The Coming Telecom Capacity Crunch

by | May 23, 2001

In my past column, I explained why a telecom rebound is likely to occur faster than most people expect: the continued explosive demand for bandwidth, the reopening of capital markets courtesy of lower interest rates, increased telecom revenues resulting from price increases for broadband services, and the fact that companies near the top of the […]

In my past column, I explained why a telecom rebound is likely to occur faster than most people expect: the continued explosive demand for bandwidth, the reopening of capital markets courtesy of lower interest rates, increased telecom revenues resulting from price increases for broadband services, and the fact that companies near the top of the supply chain are working through and / or scrapping inventory.

This begs the obvious question: During the current bust cycle, what are telecom equipment and component suppliers doing to prepare for the next boom? Why they’re slashing capacity in every imaginable way, that’s what they’re doing! By the end of the year, just as demand is picking up, most companies will have reduced capacity by 30% to 50%.

In other words, even with a modest recovery in demand, the industry is setting itself up for the biggest capacity crunch it has ever experienced.

And to make matters worse, during the next boom period, equipment and component manufacturers will be quite skeptical about adding capacity to satisfy demand. In the words of the great musical philosopher Ian Hunter, “My, my, my, my, once bitten, twice shy, babe.” This will exacerbate the component shortage problem through next year and well into 2003.

In the optical components industry, there’s another less obvious but equally compelling aspect to the coming capacity crunch. You see, even during the current “bust” period, research and development goes on. The next boom cycle will be based on a new generation of optical components. Each generation of optical components is more miniaturized than the previous generation, with tighter tolerances. We’re talking about parts so small and tolerances so tight that figuring out how to test and measure them is every bit as difficult as figuring out how to manufacture them. We’re talking about tolerances so tight that mere temperature variations within the manufacturing facility can affect yields or shut down the manufacturing process.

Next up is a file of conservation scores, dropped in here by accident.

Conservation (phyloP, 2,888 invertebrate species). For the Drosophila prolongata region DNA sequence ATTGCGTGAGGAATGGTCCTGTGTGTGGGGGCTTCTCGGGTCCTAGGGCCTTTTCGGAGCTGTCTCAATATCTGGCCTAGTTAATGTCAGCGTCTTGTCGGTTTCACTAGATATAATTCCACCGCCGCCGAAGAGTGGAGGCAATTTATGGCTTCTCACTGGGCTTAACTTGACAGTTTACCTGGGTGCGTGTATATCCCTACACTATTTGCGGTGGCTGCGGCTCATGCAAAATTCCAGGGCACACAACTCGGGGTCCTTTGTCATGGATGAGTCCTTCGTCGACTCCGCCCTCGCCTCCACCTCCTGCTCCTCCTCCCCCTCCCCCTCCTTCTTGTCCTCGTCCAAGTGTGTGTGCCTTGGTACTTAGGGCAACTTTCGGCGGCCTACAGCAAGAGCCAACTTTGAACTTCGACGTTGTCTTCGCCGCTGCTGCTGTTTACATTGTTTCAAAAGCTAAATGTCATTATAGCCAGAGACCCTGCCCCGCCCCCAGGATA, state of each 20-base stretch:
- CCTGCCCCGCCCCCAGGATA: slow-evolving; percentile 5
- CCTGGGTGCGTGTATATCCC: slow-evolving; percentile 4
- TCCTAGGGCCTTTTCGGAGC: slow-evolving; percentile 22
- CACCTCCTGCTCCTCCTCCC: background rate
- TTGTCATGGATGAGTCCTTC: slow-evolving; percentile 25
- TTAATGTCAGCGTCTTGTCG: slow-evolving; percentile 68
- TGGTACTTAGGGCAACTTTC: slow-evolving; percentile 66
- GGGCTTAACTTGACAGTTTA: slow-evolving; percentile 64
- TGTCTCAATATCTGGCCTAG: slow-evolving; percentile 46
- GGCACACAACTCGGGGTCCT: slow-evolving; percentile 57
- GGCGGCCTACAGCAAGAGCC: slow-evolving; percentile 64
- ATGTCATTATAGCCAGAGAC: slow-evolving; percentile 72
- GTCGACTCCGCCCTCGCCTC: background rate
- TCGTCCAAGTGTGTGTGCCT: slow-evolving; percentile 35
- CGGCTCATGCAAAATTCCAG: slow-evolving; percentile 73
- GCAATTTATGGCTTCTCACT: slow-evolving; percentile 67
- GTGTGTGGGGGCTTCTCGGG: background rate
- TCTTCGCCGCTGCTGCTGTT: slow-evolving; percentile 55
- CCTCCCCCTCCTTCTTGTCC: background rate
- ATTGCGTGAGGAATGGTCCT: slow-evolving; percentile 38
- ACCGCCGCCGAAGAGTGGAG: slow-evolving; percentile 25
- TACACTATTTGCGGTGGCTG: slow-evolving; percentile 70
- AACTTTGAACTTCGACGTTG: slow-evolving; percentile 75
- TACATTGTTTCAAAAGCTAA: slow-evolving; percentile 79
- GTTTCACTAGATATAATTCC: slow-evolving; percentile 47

This means that each generation of optical components is more difficult to manufacture than the last. To meet the challenge, optical component manufacturers must purchase a new generation of capital equipment capable of producing and testing smaller components with tighter tolerances. And therein lies the problem folks. Optical component companies should be purchasing this equipment now and developing their process capabilities, but they aren’t, because the current business downturn has caused optical component manufacturers to delay capital equipment purchases. When these companies begin receiving production orders for the next generation of components, they will be ill equipped to meet demand. Oh sure, these companies can use their old equipment to produce and test the new generation of components, but cycle times will be longer and yields will be lower, exacerbating the capacity crunch.

What does this all mean? It means that the big winners in the next boom cycle will be the few companies that have the guts to spend money during the current bust cycle.

And it means that a year from now, optical components companies will once again be receiving premium prices for selling their most precious commodity of all: capacity.

It would be nice in some ways if we could somehow extricate ourselves from the boom and bust cycle. The impact of firing and hiring cycles on the economy and on productivity could be eliminated.

On the other hand, the ability to recognize shifts in the business cycle provides opportunities for investors. The market, being an anticipatory animal, will begin to recover six months before the beginning of the next boom, and will begin to collapse six months before the end.

So how do you recognize the beginning or end of a boom or bust period?

One way to recognize shifts in the cycle is to observe analyst ratings. When your stock is at $150 and all of the analysts are screaming “buy”, its time to sell. The “strong buy” rating is analyst code for “buy my shares at the top because they’re about to go down.” Conversely, when these same analysts downgrade the same stocks when they are trading at $20, its time to buy. Downgrades are analyst code for “sell me your shares cheap because they’re about to go up.” And in case you haven’t noticed, analysts have been downgrading technology stocks like crazy over the last few months.

Going back to the topic of capacity, another way to recognize shifts in the business cycle is to analyze changes in capacity. When companies talk about their plans to quadruple capacity every 18 months, you’re at the top of the boom period. It’s a sure thing that supply is about to exceed demand. Conversely, when companies cut capacity by 50%, you’re at the bottom of the bust period. And that’s where we are now.


Copyright 2001 e-Broadband News. All rights reserved.
E-Broadband News provides readers with news, commentary, and analysis pertaining to companies whose products and services increase bandwidth and storewidth for faster internet access.

The views expressed above represent those of the author and do not necessarily represent the views of the editors and publishers of Capitalism Magazine. Capitalism Magazine sometimes publishes articles we disagree with because we think the article provides information, or a contrasting point of view, that may be of value to our readers.

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